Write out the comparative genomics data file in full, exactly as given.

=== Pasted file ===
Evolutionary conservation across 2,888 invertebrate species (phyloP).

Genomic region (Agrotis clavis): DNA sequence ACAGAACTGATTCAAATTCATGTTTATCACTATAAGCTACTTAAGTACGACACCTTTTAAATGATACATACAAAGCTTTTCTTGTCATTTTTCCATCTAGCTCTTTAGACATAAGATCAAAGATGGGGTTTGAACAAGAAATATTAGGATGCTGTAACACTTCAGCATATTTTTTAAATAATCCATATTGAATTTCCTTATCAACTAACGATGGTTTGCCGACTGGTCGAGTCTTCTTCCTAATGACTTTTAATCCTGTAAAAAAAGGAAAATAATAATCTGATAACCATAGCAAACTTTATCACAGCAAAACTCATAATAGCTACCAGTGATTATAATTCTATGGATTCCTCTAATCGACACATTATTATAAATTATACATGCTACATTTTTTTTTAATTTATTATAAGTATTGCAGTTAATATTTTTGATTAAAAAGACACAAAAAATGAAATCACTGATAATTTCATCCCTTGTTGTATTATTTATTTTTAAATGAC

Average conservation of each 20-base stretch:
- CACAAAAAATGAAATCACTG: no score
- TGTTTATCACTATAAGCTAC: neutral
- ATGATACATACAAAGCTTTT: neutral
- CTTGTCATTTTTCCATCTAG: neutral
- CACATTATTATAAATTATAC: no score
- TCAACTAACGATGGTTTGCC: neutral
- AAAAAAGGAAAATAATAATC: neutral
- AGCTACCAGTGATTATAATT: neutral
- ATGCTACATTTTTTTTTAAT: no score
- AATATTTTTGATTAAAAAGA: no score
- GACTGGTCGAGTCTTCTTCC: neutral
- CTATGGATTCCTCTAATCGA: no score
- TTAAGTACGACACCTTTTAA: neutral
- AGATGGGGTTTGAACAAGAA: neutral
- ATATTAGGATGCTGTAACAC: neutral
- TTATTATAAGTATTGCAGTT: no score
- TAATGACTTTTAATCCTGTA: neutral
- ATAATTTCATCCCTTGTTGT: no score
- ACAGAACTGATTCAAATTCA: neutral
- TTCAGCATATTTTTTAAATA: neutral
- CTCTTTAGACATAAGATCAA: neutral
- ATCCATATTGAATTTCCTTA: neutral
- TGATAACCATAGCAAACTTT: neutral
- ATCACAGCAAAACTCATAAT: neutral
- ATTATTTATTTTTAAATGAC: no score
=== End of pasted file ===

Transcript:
Evolutionary conservation across 2,888 invertebrate species (phyloP).

Genomic region (Agrotis clavis): DNA sequence ACAGAACTGATTCAAATTCATGTTTATCACTATAAGCTACTTAAGTACGACACCTTTTAAATGATACATACAAAGCTTTTCTTGTCATTTTTCCATCTAGCTCTTTAGACATAAGATCAAAGATGGGGTTTGAACAAGAAATATTAGGATGCTGTAACACTTCAGCATATTTTTTAAATAATCCATATTGAATTTCCTTATCAACTAACGATGGTTTGCCGACTGGTCGAGTCTTCTTCCTAATGACTTTTAATCCTGTAAAAAAAGGAAAATAATAATCTGATAACCATAGCAAACTTTATCACAGCAAAACTCATAATAGCTACCAGTGATTATAATTCTATGGATTCCTCTAATCGACACATTATTATAAATTATACATGCTACATTTTTTTTTAATTTATTATAAGTATTGCAGTTAATATTTTTGATTAAAAAGACACAAAAAATGAAATCACTGATAATTTCATCCCTTGTTGTATTATTTATTTTTAAATGAC

Average conservation of each 20-base stretch:
- CACAAAAAATGAAATCACTG: no score
- TGTTTATCACTATAAGCTAC: neutral
- ATGATACATACAAAGCTTTT: neutral
- CTTGTCATTTTTCCATCTAG: neutral
- CACATTATTATAAATTATAC: no score
- TCAACTAACGATGGTTTGCC: neutral
- AAAAAAGGAAAATAATAATC: neutral
- AGCTACCAGTGATTATAATT: neutral
- ATGCTACATTTTTTTTTAAT: no score
- AATATTTTTGATTAAAAAGA: no score
- GACTGGTCGAGTCTTCTTCC: neutral
- CTATGGATTCCTCTAATCGA: no score
- TTAAGTACGACACCTTTTAA: neutral
- AGATGGGGTTTGAACAAGAA: neutral
- ATATTAGGATGCTGTAACAC: neutral
- TTATTATAAGTATTGCAGTT: no score
- TAATGACTTTTAATCCTGTA: neutral
- ATAATTTCATCCCTTGTTGT: no score
- ACAGAACTGATTCAAATTCA: neutral
- TTCAGCATATTTTTTAAATA: neutral
- CTCTTTAGACATAAGATCAA: neutral
- ATCCATATTGAATTTCCTTA: neutral
- TGATAACCATAGCAAACTTT: neutral
- ATCACAGCAAAACTCATAAT: neutral
- ATTATTTATTTTTAAATGAC: no score